Frequently Asked Questions
Why Study Fitness?
Ever since the publication of the 1994 Surgeon General’s Report on Physical Activity and Health, there has been increased awareness of the importance of a physically active lifestyle. Despite this awareness, obesity rates have continued to rise. Obesity is the second leading cause of preventable deaths in the United States, following smoking as the number one cause. Obesity contributes to more than 300,000 deaths every year. It is directly implicated in heart attacks, diabetes, strokes, kidney disease, several cancers, gall bladder disease, insulin resistance and proneness to accidents.
Overweight people are twice as likely as lean people to die prematurely. Obesity doesn’t make one sick immediately. Obesity triggers metabolic changes that affect ones health gradually. Obesity rates increased 40% in adults between 1980 and 1990. In some states obesity rates increased 100% in only five years. A nationwide survey conducted by the National Center for Health Statistics between 1988 and 1994 found one in five children between the ages 6 and 17 to be obese.
The best approach to combat this growing problem is proper nutrition and exercise. As the awareness of the beneficial effects of exercise and proper eating habits grows, the demand for qualified fitness professionals will increase. These fitness trainers must be qualified and capable of safely and effectively prescribing programs to individuals with a wide variety of abilities and health concerns.
According to the U.S. Department of Labor’s, Bureau of Labor Statistics Occupational Outlook, personal fitness trainers and aerobic instructors work in physical fitness centers, health clubs, and fitness centers within the amusement and recreation service industry or for civic and social organizations. In 2002, close to 48% of the 485,000 employed recreation and fitness workers were fitness trainers or aerobic instructors, with 5% of them self employed.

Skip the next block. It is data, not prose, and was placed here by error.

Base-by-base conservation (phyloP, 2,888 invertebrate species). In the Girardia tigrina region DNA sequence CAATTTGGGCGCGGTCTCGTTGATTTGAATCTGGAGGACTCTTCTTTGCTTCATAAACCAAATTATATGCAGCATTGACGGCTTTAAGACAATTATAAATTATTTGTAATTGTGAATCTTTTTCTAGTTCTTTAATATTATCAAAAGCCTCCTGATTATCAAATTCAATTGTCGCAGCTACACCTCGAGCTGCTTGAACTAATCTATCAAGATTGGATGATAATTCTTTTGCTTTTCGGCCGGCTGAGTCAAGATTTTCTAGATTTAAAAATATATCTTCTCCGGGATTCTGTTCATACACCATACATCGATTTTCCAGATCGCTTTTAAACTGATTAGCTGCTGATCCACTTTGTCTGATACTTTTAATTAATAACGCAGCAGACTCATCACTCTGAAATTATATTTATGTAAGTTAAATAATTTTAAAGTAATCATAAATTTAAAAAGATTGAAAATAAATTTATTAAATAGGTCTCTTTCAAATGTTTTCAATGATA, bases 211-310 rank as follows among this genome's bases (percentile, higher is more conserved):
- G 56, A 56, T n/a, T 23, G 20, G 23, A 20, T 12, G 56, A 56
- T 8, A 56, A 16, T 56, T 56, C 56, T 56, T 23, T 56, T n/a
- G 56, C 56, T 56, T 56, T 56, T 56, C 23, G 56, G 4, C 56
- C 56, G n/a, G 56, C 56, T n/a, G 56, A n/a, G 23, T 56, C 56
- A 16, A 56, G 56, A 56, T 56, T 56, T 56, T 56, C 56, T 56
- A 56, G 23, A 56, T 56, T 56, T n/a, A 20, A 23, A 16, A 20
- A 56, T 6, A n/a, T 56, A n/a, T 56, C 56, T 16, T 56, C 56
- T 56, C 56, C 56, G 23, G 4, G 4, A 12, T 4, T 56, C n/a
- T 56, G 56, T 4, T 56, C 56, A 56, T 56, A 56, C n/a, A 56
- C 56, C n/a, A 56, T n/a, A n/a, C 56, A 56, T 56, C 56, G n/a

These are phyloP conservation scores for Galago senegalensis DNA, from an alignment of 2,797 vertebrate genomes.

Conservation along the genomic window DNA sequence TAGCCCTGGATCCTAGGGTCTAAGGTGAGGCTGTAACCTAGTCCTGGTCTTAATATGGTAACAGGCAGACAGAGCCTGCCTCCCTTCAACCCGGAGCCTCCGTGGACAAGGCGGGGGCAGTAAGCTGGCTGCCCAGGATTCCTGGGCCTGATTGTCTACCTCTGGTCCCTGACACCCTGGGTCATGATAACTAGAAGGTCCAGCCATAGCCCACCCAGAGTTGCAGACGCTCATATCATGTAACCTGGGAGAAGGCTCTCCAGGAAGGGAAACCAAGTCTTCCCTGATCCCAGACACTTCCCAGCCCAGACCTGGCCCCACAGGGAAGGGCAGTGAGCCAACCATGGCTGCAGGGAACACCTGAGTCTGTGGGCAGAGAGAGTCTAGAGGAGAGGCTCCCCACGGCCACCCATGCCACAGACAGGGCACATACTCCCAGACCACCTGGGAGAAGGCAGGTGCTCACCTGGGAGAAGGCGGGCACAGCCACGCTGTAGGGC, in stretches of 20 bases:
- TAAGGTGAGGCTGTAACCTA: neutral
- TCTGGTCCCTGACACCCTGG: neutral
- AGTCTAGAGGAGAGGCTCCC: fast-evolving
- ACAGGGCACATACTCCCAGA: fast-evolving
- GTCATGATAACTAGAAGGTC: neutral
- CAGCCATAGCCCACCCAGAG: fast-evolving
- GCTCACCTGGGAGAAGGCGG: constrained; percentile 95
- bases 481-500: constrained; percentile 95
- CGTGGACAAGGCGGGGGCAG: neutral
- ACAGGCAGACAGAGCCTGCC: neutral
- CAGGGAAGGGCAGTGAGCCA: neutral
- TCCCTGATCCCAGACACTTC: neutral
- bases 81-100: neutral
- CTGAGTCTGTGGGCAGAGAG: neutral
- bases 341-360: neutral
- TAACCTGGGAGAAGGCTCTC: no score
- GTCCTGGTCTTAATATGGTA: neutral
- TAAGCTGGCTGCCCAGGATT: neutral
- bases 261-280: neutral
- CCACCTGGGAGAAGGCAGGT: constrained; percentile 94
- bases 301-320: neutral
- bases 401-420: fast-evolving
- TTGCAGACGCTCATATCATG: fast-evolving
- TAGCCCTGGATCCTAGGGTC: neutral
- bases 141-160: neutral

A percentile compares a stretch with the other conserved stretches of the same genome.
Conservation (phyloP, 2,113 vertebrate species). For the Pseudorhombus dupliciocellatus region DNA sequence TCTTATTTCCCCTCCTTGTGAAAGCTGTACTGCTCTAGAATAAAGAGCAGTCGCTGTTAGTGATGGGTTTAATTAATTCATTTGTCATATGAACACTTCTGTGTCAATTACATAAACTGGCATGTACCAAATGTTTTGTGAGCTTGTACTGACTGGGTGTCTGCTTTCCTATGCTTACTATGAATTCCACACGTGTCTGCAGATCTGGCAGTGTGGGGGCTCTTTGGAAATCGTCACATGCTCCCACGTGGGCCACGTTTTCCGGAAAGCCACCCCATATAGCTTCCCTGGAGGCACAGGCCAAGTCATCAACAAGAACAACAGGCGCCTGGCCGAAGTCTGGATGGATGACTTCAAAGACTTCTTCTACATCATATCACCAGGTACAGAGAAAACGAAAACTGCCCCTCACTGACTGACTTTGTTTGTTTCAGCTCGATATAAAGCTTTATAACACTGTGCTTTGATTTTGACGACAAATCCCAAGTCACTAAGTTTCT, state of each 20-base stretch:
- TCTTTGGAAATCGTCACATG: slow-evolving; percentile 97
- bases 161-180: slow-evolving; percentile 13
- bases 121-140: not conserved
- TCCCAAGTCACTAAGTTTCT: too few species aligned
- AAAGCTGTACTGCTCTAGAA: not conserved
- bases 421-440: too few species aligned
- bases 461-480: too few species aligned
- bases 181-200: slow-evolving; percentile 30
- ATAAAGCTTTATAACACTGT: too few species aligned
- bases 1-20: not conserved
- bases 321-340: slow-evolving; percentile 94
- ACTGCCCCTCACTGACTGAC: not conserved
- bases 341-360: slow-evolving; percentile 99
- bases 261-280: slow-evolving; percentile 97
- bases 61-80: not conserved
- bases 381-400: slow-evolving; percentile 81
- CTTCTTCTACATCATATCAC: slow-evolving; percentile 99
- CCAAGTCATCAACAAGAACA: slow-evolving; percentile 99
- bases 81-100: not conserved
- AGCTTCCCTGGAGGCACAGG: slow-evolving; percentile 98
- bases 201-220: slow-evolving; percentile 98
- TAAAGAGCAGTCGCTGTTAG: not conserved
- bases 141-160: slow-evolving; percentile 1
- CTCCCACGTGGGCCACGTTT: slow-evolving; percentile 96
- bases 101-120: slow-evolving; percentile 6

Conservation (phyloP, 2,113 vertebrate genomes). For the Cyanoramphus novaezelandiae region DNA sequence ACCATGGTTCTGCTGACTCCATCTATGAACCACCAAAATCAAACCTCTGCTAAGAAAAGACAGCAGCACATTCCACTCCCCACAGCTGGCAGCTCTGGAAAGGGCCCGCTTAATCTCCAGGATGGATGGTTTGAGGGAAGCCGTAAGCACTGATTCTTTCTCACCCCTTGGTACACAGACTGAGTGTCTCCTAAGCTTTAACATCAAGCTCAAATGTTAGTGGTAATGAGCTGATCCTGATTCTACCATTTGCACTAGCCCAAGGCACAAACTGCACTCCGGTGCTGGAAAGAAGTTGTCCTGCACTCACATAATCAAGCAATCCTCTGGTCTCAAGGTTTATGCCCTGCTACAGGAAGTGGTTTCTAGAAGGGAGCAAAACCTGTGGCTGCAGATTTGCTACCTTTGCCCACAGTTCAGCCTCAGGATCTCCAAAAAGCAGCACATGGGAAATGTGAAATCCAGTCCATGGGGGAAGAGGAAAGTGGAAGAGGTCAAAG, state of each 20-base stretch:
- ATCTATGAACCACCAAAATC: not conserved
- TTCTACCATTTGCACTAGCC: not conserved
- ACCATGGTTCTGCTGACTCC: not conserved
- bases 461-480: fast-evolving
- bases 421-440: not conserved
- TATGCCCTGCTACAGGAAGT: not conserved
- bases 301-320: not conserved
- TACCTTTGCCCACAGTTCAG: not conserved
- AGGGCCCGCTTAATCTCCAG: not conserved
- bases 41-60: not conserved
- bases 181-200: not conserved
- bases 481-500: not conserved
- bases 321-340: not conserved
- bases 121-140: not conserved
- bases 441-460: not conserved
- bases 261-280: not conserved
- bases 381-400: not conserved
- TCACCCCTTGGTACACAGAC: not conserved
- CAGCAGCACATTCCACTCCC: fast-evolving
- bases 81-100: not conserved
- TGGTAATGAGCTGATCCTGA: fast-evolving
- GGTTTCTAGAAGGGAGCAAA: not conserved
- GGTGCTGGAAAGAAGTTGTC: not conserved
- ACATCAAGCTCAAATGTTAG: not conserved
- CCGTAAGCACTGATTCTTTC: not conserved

According to the State of California Employment Development Department Labor Market Information, a total of 2,440 fitness professionals were working in San Diego County in 2001 and over 530 additional positions are expected to be created by 2008. There is a growing need for trained fitness professionals. Most of the health clubs require national certification for their personal trainers. The Personal Fitness Trainer Certificate Program at MiraCosta College will prepare students to successfully pass a number of national certification exams. Upon completion of the program students will be able to enter the field at entry-level or higher, as exercise testing technicians, fitness instructors, strength training instructors, aerobic instructors, and personal fitness trainers.
How long does the program take?
The Personal Fitness Trainer Certificate of Competence (PFTC) requires the completion of 18.5-21 units of course work. Course work can be completed in a year.
What is the cost?
The current enrollment fee is $20 per unit (e.g. the enrollment fee for a three-unit class is $60) plus health fee ($14); Student Center fee of $1 per unit, $10 maximum in a calendar year; textbooks; parking and student ID (optional fees). See the Spring 2007 Credit Class Schedule for a complete explanation of fees.
Are all the classes available within a reasonable time frame to complete the program?
Yes, all required classes for the PFTC are offered over the course of a two-semester academic year.
What classes can I take now to get started on the Personal Fitness Trainer Certificate?